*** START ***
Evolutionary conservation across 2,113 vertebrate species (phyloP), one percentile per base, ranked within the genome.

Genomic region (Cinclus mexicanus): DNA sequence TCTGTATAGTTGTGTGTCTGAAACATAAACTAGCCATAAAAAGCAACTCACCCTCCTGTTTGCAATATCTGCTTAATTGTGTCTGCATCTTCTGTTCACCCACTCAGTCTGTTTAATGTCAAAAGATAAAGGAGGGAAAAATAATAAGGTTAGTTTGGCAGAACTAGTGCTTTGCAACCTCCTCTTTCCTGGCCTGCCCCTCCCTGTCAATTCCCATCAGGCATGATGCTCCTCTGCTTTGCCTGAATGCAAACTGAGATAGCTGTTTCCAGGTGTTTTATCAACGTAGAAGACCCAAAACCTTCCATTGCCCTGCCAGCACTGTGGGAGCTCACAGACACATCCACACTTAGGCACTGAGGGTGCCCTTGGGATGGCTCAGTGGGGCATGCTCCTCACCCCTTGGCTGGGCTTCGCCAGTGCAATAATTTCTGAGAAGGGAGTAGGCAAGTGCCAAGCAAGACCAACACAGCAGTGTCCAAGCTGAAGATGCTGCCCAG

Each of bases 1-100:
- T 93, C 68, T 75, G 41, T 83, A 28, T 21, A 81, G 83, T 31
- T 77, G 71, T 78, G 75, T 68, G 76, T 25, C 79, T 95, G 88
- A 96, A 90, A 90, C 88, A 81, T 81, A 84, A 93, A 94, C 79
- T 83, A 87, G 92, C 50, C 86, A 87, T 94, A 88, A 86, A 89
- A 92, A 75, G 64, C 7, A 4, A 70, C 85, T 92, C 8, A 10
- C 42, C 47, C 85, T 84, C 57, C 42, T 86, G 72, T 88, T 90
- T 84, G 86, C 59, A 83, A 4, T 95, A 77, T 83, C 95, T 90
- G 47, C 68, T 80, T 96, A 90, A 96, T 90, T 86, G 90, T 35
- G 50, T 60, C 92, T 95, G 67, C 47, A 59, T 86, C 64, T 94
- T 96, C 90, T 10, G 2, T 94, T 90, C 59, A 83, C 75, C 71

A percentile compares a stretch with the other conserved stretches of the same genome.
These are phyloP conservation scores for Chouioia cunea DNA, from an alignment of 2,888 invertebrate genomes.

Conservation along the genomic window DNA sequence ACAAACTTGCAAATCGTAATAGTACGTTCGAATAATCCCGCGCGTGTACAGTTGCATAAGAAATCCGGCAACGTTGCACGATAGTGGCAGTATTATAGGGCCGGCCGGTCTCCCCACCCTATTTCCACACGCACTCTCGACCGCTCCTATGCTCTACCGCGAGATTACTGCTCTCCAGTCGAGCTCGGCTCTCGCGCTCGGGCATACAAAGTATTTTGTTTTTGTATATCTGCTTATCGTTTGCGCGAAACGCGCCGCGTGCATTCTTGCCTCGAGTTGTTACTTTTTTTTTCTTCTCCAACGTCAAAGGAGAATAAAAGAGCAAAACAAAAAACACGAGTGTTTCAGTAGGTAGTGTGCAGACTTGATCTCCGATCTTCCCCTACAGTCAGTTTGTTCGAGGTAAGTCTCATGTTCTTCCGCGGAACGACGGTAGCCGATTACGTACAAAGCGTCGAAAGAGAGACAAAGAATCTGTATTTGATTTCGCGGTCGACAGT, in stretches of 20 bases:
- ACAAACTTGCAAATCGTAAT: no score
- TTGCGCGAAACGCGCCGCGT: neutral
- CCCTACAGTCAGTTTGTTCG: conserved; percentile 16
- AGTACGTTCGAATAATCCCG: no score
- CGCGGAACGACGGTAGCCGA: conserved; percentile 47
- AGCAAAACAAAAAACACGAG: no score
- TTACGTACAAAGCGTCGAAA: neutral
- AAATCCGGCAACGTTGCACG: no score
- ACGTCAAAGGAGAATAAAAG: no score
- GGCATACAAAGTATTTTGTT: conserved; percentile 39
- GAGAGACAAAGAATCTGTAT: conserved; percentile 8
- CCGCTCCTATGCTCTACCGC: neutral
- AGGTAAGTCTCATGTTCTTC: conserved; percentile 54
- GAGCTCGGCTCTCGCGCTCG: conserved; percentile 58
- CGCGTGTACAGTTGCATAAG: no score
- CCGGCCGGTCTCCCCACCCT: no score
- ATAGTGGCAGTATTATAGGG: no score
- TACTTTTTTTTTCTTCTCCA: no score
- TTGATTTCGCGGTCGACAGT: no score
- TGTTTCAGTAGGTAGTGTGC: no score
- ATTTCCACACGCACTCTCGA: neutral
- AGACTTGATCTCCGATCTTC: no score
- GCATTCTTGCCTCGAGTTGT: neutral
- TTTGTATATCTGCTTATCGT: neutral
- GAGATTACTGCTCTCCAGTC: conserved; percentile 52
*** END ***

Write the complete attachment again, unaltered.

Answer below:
Evolutionary conservation across 2,113 vertebrate species (phyloP), one percentile per base, ranked within the genome.

Genomic region (Cinclus mexicanus): DNA sequence TCTGTATAGTTGTGTGTCTGAAACATAAACTAGCCATAAAAAGCAACTCACCCTCCTGTTTGCAATATCTGCTTAATTGTGTCTGCATCTTCTGTTCACCCACTCAGTCTGTTTAATGTCAAAAGATAAAGGAGGGAAAAATAATAAGGTTAGTTTGGCAGAACTAGTGCTTTGCAACCTCCTCTTTCCTGGCCTGCCCCTCCCTGTCAATTCCCATCAGGCATGATGCTCCTCTGCTTTGCCTGAATGCAAACTGAGATAGCTGTTTCCAGGTGTTTTATCAACGTAGAAGACCCAAAACCTTCCATTGCCCTGCCAGCACTGTGGGAGCTCACAGACACATCCACACTTAGGCACTGAGGGTGCCCTTGGGATGGCTCAGTGGGGCATGCTCCTCACCCCTTGGCTGGGCTTCGCCAGTGCAATAATTTCTGAGAAGGGAGTAGGCAAGTGCCAAGCAAGACCAACACAGCAGTGTCCAAGCTGAAGATGCTGCCCAG

Each of bases 1-100:
- T 93, C 68, T 75, G 41, T 83, A 28, T 21, A 81, G 83, T 31
- T 77, G 71, T 78, G 75, T 68, G 76, T 25, C 79, T 95, G 88
- A 96, A 90, A 90, C 88, A 81, T 81, A 84, A 93, A 94, C 79
- T 83, A 87, G 92, C 50, C 86, A 87, T 94, A 88, A 86, A 89
- A 92, A 75, G 64, C 7, A 4, A 70, C 85, T 92, C 8, A 10
- C 42, C 47, C 85, T 84, C 57, C 42, T 86, G 72, T 88, T 90
- T 84, G 86, C 59, A 83, A 4, T 95, A 77, T 83, C 95, T 90
- G 47, C 68, T 80, T 96, A 90, A 96, T 90, T 86, G 90, T 35
- G 50, T 60, C 92, T 95, G 67, C 47, A 59, T 86, C 64, T 94
- T 96, C 90, T 10, G 2, T 94, T 90, C 59, A 83, C 75, C 71

A percentile compares a stretch with the other conserved stretches of the same genome.
These are phyloP conservation scores for Chouioia cunea DNA, from an alignment of 2,888 invertebrate genomes.

Conservation along the genomic window DNA sequence ACAAACTTGCAAATCGTAATAGTACGTTCGAATAATCCCGCGCGTGTACAGTTGCATAAGAAATCCGGCAACGTTGCACGATAGTGGCAGTATTATAGGGCCGGCCGGTCTCCCCACCCTATTTCCACACGCACTCTCGACCGCTCCTATGCTCTACCGCGAGATTACTGCTCTCCAGTCGAGCTCGGCTCTCGCGCTCGGGCATACAAAGTATTTTGTTTTTGTATATCTGCTTATCGTTTGCGCGAAACGCGCCGCGTGCATTCTTGCCTCGAGTTGTTACTTTTTTTTTCTTCTCCAACGTCAAAGGAGAATAAAAGAGCAAAACAAAAAACACGAGTGTTTCAGTAGGTAGTGTGCAGACTTGATCTCCGATCTTCCCCTACAGTCAGTTTGTTCGAGGTAAGTCTCATGTTCTTCCGCGGAACGACGGTAGCCGATTACGTACAAAGCGTCGAAAGAGAGACAAAGAATCTGTATTTGATTTCGCGGTCGACAGT, in stretches of 20 bases:
- ACAAACTTGCAAATCGTAAT: no score
- TTGCGCGAAACGCGCCGCGT: neutral
- CCCTACAGTCAGTTTGTTCG: conserved; percentile 16
- AGTACGTTCGAATAATCCCG: no score
- CGCGGAACGACGGTAGCCGA: conserved; percentile 47
- AGCAAAACAAAAAACACGAG: no score
- TTACGTACAAAGCGTCGAAA: neutral
- AAATCCGGCAACGTTGCACG: no score
- ACGTCAAAGGAGAATAAAAG: no score
- GGCATACAAAGTATTTTGTT: conserved; percentile 39
- GAGAGACAAAGAATCTGTAT: conserved; percentile 8
- CCGCTCCTATGCTCTACCGC: neutral
- AGGTAAGTCTCATGTTCTTC: conserved; percentile 54
- GAGCTCGGCTCTCGCGCTCG: conserved; percentile 58
- CGCGTGTACAGTTGCATAAG: no score
- CCGGCCGGTCTCCCCACCCT: no score
- ATAGTGGCAGTATTATAGGG: no score
- TACTTTTTTTTTCTTCTCCA: no score
- TTGATTTCGCGGTCGACAGT: no score
- TGTTTCAGTAGGTAGTGTGC: no score
- ATTTCCACACGCACTCTCGA: neutral
- AGACTTGATCTCCGATCTTC: no score
- GCATTCTTGCCTCGAGTTGT: neutral
- TTTGTATATCTGCTTATCGT: neutral
- GAGATTACTGCTCTCCAGTC: conserved; percentile 52